There is little consensus regarding the indications for surgical CSF diversion (either with implanted temporizing devices [reservoir or subgaleal shunt] or shunt alone) in preterm infants with posthemorrhagic hydrocephalus. The authors determined clinical and neuroimaging factors associated with the use of surgical CSF diversion among neonates with intraventricular hemorrhage (IVH), and describe variations in practice patterns across 4 large pediatric centers.
The use of implanted temporizing devices and conversion to permanent shunts was examined in a consecutive sample of 110 neonates surgically treated for IVH related to prematurity from the 4 clinical centers of the Hydrocephalus Clinical Research Network (HCRN). Clinical, neuroimaging, and so-called processes of care factors were analyzed.
Seventy-three (66%) of the patients underwent temporization procedures, including 50 ventricular reservoir and 23 subgaleal shunt placements. Center (p < 0.001), increasing ventricular size (p = 0.04), and bradycardia (p = 0.07) were associated with the use of an implanted temporizing device, whereas apnea, occipitofrontal circumference (OFC), and fontanel assessments were not. Implanted temporizing devices were converted to permanent shunts in 65 (89%) of the 73 neonates. Only a full fontanel (p < 0.001) and increased ventricular size (p = 0.002) were associated with conversion of the temporizing devices to permanent shunts, whereas center, OFCs, and clot characteristics were not.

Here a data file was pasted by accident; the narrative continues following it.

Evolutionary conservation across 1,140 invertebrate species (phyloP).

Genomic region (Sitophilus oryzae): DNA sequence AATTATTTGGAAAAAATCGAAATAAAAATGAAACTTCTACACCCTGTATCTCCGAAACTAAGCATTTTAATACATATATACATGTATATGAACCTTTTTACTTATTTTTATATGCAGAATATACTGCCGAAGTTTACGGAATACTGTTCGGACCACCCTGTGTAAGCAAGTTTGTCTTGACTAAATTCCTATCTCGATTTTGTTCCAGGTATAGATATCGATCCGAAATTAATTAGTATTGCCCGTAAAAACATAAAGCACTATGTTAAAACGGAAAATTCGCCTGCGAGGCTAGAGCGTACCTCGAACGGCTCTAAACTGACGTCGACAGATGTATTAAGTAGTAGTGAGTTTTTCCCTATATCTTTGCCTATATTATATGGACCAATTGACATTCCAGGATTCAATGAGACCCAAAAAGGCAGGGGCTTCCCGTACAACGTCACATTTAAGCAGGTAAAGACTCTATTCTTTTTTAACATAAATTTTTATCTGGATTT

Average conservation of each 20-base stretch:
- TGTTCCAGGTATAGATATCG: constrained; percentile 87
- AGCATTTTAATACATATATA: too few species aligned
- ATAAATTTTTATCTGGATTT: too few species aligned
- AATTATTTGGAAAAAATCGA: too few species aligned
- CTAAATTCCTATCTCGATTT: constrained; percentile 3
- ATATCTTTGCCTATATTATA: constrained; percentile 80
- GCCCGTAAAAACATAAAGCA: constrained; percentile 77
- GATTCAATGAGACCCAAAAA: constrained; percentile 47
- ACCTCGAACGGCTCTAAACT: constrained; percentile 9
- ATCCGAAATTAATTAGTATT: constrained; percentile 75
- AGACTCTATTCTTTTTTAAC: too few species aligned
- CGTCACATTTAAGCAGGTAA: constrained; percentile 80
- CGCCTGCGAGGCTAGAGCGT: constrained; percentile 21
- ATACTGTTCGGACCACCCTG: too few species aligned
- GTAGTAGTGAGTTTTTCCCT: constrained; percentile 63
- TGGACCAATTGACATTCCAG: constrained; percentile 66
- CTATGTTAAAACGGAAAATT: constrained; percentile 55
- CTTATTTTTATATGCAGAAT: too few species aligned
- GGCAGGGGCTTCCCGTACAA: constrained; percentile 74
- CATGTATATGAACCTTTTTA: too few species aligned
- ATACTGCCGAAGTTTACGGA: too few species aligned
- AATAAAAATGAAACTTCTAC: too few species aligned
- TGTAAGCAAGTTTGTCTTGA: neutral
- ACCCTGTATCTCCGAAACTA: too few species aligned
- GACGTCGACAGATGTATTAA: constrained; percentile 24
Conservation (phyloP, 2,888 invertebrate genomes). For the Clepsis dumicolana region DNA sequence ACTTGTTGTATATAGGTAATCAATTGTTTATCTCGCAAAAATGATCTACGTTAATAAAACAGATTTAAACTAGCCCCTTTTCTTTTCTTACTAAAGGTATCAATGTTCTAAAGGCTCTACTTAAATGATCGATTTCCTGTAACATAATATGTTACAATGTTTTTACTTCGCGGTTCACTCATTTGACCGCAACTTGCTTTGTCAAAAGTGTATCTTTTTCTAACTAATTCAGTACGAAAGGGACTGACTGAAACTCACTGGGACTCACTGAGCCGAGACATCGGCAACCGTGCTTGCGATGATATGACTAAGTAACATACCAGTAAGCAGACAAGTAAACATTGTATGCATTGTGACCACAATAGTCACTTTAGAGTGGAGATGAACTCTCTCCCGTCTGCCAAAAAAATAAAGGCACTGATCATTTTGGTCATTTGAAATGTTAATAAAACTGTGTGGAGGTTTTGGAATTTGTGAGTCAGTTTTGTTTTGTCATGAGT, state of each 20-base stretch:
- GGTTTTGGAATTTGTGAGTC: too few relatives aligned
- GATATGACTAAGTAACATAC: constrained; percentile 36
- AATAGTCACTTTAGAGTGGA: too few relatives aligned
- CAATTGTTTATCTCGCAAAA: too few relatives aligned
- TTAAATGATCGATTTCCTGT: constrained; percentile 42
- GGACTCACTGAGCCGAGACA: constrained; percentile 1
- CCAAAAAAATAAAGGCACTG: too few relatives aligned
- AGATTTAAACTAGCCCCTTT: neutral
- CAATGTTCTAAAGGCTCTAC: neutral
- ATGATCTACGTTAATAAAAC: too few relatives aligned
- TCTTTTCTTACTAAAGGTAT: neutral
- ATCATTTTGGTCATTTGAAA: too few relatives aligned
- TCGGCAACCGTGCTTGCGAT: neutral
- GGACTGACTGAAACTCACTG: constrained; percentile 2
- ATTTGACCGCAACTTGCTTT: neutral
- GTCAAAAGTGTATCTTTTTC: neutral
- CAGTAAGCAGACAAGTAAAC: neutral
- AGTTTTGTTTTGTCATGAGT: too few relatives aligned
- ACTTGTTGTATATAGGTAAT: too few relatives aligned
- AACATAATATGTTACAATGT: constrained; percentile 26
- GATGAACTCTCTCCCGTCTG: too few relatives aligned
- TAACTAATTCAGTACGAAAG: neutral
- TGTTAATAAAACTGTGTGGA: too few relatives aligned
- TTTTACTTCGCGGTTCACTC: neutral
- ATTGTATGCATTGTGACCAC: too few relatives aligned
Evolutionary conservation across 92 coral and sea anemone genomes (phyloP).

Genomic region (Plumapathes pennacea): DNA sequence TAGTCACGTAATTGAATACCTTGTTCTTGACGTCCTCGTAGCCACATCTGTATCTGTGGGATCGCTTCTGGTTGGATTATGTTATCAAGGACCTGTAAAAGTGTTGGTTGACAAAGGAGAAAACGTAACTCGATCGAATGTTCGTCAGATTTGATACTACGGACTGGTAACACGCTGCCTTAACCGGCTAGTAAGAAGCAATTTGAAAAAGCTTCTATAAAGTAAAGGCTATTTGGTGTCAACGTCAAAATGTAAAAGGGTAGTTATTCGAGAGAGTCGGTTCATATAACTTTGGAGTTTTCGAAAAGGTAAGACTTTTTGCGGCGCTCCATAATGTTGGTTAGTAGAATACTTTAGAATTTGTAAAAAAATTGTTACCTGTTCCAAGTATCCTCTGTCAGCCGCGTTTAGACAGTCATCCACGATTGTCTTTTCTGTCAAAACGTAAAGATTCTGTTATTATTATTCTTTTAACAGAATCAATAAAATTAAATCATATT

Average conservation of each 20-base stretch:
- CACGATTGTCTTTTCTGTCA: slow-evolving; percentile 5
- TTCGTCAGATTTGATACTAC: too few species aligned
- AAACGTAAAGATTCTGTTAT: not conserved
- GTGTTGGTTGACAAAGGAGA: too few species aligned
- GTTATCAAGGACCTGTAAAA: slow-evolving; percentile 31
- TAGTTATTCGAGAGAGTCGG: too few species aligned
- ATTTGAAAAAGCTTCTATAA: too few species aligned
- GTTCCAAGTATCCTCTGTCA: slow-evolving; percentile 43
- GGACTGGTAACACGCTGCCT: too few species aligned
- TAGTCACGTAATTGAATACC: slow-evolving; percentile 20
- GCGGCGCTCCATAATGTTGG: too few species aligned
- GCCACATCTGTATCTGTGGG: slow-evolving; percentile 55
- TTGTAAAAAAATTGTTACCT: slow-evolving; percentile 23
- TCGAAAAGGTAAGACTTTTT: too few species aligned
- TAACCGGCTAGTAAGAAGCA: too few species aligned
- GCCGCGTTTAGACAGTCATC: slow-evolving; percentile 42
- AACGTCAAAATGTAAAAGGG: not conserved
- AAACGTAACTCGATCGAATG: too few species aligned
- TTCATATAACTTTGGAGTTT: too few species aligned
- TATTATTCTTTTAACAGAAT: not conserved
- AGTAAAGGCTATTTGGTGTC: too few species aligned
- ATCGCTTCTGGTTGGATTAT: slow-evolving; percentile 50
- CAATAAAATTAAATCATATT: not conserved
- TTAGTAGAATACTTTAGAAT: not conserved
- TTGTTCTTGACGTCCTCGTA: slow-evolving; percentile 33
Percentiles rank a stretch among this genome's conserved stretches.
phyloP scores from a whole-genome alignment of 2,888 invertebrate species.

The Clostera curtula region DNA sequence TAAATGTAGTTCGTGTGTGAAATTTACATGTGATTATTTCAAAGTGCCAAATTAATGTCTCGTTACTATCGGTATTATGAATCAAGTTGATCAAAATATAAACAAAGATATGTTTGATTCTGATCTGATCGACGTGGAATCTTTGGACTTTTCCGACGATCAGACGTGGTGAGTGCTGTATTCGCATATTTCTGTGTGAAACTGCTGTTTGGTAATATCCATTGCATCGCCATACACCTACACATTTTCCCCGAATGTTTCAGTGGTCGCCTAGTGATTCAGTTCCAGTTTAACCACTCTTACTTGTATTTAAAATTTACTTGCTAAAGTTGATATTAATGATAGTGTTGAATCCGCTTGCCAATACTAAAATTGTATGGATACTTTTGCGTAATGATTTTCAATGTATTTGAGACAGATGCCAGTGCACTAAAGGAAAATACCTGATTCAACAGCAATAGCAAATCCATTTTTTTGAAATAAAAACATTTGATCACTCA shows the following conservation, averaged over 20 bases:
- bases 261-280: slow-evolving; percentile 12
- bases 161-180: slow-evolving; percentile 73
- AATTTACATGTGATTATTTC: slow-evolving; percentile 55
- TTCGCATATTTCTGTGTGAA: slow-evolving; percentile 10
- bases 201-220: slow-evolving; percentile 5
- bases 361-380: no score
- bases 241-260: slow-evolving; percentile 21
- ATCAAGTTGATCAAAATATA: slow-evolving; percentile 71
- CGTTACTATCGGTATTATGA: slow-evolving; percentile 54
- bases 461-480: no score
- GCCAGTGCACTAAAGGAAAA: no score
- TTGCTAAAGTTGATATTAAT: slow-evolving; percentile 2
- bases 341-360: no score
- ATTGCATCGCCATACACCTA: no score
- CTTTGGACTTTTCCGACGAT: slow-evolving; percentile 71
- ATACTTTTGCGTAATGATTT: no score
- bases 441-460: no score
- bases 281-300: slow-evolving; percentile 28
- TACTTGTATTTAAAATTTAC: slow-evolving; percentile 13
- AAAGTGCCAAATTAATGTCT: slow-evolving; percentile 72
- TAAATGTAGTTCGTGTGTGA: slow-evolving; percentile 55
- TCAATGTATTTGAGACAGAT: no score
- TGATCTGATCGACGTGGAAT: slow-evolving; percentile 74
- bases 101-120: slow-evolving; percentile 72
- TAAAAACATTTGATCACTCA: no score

Considerable center variability exists in neurosurgical approaches to temporization of IVH in prematurity within the HCRN; however, variation between centers is not seen with permanent shunting. Increasing ventricular size—rather than classic clinical findings such as increasing OFCs—represents the threshold for either temporization or shunting of CSF.
Abbreviations used in this paper:
FOR = frontal and occipital horn ratio; HCRN = Hydrocephalus Clinical Research Network; IVH = intraventricular hemorrhage; LOS = length of stay; NEC = necrotizing enterocolitis; NICU = neonatal ICU; OFC = occipitofrontal circumference.
Address correspondence to: Jay Riva-Cambrin, M.D., M.Sc., Department of Neurosurgery, Division of Pediatric Neurosurgery, 100 North Mario Capecchi Drive, Salt Lake City, Utah 84113. email: Jay.Riva-Cambrin@hsc.utah.edu.
Please include this information when citing this paper: DOI: 10.3171/2012.1.PEDS11292.
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